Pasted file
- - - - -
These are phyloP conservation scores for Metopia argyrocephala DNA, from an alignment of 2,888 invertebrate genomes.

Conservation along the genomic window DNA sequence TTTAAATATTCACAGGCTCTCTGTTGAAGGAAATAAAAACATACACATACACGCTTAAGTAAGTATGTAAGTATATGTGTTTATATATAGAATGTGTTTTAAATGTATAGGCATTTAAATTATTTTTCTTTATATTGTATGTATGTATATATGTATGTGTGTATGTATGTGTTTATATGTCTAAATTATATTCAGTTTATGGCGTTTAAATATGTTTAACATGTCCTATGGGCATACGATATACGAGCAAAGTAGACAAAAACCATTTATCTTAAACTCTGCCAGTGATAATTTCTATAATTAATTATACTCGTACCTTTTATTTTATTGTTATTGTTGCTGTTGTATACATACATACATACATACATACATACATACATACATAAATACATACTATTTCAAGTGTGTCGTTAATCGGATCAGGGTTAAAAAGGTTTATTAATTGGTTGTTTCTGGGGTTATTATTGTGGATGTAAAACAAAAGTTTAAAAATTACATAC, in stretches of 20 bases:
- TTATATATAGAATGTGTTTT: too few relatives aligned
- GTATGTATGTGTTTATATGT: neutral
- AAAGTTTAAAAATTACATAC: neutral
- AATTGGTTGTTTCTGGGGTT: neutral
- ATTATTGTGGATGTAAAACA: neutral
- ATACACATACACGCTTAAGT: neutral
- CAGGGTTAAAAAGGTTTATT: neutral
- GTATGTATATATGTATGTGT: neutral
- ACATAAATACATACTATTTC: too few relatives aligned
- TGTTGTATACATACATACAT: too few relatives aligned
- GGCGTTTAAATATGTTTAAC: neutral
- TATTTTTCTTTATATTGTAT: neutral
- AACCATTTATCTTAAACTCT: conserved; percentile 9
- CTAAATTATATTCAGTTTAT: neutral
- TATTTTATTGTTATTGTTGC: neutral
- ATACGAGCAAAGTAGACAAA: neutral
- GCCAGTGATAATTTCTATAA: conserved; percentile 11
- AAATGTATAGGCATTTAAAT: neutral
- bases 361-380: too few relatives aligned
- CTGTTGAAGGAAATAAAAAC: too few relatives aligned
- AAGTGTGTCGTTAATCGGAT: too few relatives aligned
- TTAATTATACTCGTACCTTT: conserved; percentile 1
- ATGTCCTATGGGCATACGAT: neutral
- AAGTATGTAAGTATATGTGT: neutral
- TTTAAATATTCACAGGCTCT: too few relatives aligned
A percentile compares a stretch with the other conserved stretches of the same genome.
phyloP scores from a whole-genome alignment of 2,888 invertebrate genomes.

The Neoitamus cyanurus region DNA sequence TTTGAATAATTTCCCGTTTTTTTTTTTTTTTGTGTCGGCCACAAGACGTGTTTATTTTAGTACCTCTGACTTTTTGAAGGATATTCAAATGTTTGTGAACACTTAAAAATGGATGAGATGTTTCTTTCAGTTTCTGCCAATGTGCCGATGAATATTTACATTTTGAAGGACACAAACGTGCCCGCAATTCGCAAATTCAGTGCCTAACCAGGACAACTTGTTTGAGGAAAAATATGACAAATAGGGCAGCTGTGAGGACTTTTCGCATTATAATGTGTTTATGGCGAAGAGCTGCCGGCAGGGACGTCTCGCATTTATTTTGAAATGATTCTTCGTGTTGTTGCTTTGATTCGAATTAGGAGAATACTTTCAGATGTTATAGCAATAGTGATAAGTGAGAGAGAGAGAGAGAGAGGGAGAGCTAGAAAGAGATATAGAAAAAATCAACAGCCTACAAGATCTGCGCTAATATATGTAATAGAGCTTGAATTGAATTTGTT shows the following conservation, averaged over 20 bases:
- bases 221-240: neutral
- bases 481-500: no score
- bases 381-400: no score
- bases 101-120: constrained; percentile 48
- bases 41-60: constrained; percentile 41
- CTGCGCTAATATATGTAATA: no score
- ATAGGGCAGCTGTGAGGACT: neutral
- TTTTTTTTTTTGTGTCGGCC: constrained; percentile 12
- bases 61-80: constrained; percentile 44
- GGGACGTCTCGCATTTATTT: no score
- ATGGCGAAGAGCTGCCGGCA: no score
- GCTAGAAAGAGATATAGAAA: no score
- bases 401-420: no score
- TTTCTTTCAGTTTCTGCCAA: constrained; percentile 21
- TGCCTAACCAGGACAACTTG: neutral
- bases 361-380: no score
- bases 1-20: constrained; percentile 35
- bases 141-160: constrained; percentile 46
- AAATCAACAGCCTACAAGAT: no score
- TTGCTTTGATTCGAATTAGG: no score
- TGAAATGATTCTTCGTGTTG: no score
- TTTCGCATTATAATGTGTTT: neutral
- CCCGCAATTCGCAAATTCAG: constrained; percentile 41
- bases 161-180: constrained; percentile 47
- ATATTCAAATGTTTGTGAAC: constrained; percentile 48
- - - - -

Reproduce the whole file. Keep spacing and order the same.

These are phyloP conservation scores for Metopia argyrocephala DNA, from an alignment of 2,888 invertebrate genomes.

Conservation along the genomic window DNA sequence TTTAAATATTCACAGGCTCTCTGTTGAAGGAAATAAAAACATACACATACACGCTTAAGTAAGTATGTAAGTATATGTGTTTATATATAGAATGTGTTTTAAATGTATAGGCATTTAAATTATTTTTCTTTATATTGTATGTATGTATATATGTATGTGTGTATGTATGTGTTTATATGTCTAAATTATATTCAGTTTATGGCGTTTAAATATGTTTAACATGTCCTATGGGCATACGATATACGAGCAAAGTAGACAAAAACCATTTATCTTAAACTCTGCCAGTGATAATTTCTATAATTAATTATACTCGTACCTTTTATTTTATTGTTATTGTTGCTGTTGTATACATACATACATACATACATACATACATACATACATAAATACATACTATTTCAAGTGTGTCGTTAATCGGATCAGGGTTAAAAAGGTTTATTAATTGGTTGTTTCTGGGGTTATTATTGTGGATGTAAAACAAAAGTTTAAAAATTACATAC, in stretches of 20 bases:
- TTATATATAGAATGTGTTTT: too few relatives aligned
- GTATGTATGTGTTTATATGT: neutral
- AAAGTTTAAAAATTACATAC: neutral
- AATTGGTTGTTTCTGGGGTT: neutral
- ATTATTGTGGATGTAAAACA: neutral
- ATACACATACACGCTTAAGT: neutral
- CAGGGTTAAAAAGGTTTATT: neutral
- GTATGTATATATGTATGTGT: neutral
- ACATAAATACATACTATTTC: too few relatives aligned
- TGTTGTATACATACATACAT: too few relatives aligned
- GGCGTTTAAATATGTTTAAC: neutral
- TATTTTTCTTTATATTGTAT: neutral
- AACCATTTATCTTAAACTCT: conserved; percentile 9
- CTAAATTATATTCAGTTTAT: neutral
- TATTTTATTGTTATTGTTGC: neutral
- ATACGAGCAAAGTAGACAAA: neutral
- GCCAGTGATAATTTCTATAA: conserved; percentile 11
- AAATGTATAGGCATTTAAAT: neutral
- bases 361-380: too few relatives aligned
- CTGTTGAAGGAAATAAAAAC: too few relatives aligned
- AAGTGTGTCGTTAATCGGAT: too few relatives aligned
- TTAATTATACTCGTACCTTT: conserved; percentile 1
- ATGTCCTATGGGCATACGAT: neutral
- AAGTATGTAAGTATATGTGT: neutral
- TTTAAATATTCACAGGCTCT: too few relatives aligned
A percentile compares a stretch with the other conserved stretches of the same genome.
phyloP scores from a whole-genome alignment of 2,888 invertebrate genomes.

The Neoitamus cyanurus region DNA sequence TTTGAATAATTTCCCGTTTTTTTTTTTTTTTGTGTCGGCCACAAGACGTGTTTATTTTAGTACCTCTGACTTTTTGAAGGATATTCAAATGTTTGTGAACACTTAAAAATGGATGAGATGTTTCTTTCAGTTTCTGCCAATGTGCCGATGAATATTTACATTTTGAAGGACACAAACGTGCCCGCAATTCGCAAATTCAGTGCCTAACCAGGACAACTTGTTTGAGGAAAAATATGACAAATAGGGCAGCTGTGAGGACTTTTCGCATTATAATGTGTTTATGGCGAAGAGCTGCCGGCAGGGACGTCTCGCATTTATTTTGAAATGATTCTTCGTGTTGTTGCTTTGATTCGAATTAGGAGAATACTTTCAGATGTTATAGCAATAGTGATAAGTGAGAGAGAGAGAGAGAGAGGGAGAGCTAGAAAGAGATATAGAAAAAATCAACAGCCTACAAGATCTGCGCTAATATATGTAATAGAGCTTGAATTGAATTTGTT shows the following conservation, averaged over 20 bases:
- bases 221-240: neutral
- bases 481-500: no score
- bases 381-400: no score
- bases 101-120: constrained; percentile 48
- bases 41-60: constrained; percentile 41
- CTGCGCTAATATATGTAATA: no score
- ATAGGGCAGCTGTGAGGACT: neutral
- TTTTTTTTTTTGTGTCGGCC: constrained; percentile 12
- bases 61-80: constrained; percentile 44
- GGGACGTCTCGCATTTATTT: no score
- ATGGCGAAGAGCTGCCGGCA: no score
- GCTAGAAAGAGATATAGAAA: no score
- bases 401-420: no score
- TTTCTTTCAGTTTCTGCCAA: constrained; percentile 21
- TGCCTAACCAGGACAACTTG: neutral
- bases 361-380: no score
- bases 1-20: constrained; percentile 35
- bases 141-160: constrained; percentile 46
- AAATCAACAGCCTACAAGAT: no score
- TTGCTTTGATTCGAATTAGG: no score
- TGAAATGATTCTTCGTGTTG: no score
- TTTCGCATTATAATGTGTTT: neutral
- CCCGCAATTCGCAAATTCAG: constrained; percentile 41
- bases 161-180: constrained; percentile 47
- ATATTCAAATGTTTGTGAAC: constrained; percentile 48